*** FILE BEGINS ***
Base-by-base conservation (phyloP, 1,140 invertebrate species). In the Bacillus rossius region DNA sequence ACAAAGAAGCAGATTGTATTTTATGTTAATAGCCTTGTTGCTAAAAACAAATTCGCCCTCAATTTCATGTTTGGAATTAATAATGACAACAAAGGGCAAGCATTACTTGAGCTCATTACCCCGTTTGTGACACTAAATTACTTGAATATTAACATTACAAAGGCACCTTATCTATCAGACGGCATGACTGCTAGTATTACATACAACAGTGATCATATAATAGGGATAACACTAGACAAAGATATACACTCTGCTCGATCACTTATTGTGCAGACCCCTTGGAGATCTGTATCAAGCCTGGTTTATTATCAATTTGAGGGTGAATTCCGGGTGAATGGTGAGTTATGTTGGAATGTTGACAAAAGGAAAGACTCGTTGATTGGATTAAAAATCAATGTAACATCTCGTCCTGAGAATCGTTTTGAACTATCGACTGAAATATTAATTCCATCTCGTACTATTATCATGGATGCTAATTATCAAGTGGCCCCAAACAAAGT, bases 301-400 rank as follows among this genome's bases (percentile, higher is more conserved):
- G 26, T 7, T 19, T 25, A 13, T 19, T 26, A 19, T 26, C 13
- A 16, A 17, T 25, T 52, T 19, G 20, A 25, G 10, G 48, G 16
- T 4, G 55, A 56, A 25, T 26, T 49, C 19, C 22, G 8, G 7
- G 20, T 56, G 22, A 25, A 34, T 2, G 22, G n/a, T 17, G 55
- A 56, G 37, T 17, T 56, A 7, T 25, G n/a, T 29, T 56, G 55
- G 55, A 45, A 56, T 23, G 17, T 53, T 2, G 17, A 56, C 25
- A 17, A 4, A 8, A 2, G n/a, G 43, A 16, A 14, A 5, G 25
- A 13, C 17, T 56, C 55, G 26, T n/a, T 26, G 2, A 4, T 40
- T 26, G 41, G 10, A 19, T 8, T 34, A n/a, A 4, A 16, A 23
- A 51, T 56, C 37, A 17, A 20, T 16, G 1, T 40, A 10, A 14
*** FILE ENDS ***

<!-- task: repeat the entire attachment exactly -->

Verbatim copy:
Base-by-base conservation (phyloP, 1,140 invertebrate species). In the Bacillus rossius region DNA sequence ACAAAGAAGCAGATTGTATTTTATGTTAATAGCCTTGTTGCTAAAAACAAATTCGCCCTCAATTTCATGTTTGGAATTAATAATGACAACAAAGGGCAAGCATTACTTGAGCTCATTACCCCGTTTGTGACACTAAATTACTTGAATATTAACATTACAAAGGCACCTTATCTATCAGACGGCATGACTGCTAGTATTACATACAACAGTGATCATATAATAGGGATAACACTAGACAAAGATATACACTCTGCTCGATCACTTATTGTGCAGACCCCTTGGAGATCTGTATCAAGCCTGGTTTATTATCAATTTGAGGGTGAATTCCGGGTGAATGGTGAGTTATGTTGGAATGTTGACAAAAGGAAAGACTCGTTGATTGGATTAAAAATCAATGTAACATCTCGTCCTGAGAATCGTTTTGAACTATCGACTGAAATATTAATTCCATCTCGTACTATTATCATGGATGCTAATTATCAAGTGGCCCCAAACAAAGT, bases 301-400 rank as follows among this genome's bases (percentile, higher is more conserved):
- G 26, T 7, T 19, T 25, A 13, T 19, T 26, A 19, T 26, C 13
- A 16, A 17, T 25, T 52, T 19, G 20, A 25, G 10, G 48, G 16
- T 4, G 55, A 56, A 25, T 26, T 49, C 19, C 22, G 8, G 7
- G 20, T 56, G 22, A 25, A 34, T 2, G 22, G n/a, T 17, G 55
- A 56, G 37, T 17, T 56, A 7, T 25, G n/a, T 29, T 56, G 55
- G 55, A 45, A 56, T 23, G 17, T 53, T 2, G 17, A 56, C 25
- A 17, A 4, A 8, A 2, G n/a, G 43, A 16, A 14, A 5, G 25
- A 13, C 17, T 56, C 55, G 26, T n/a, T 26, G 2, A 4, T 40
- T 26, G 41, G 10, A 19, T 8, T 34, A n/a, A 4, A 16, A 23
- A 51, T 56, C 37, A 17, A 20, T 16, G 1, T 40, A 10, A 14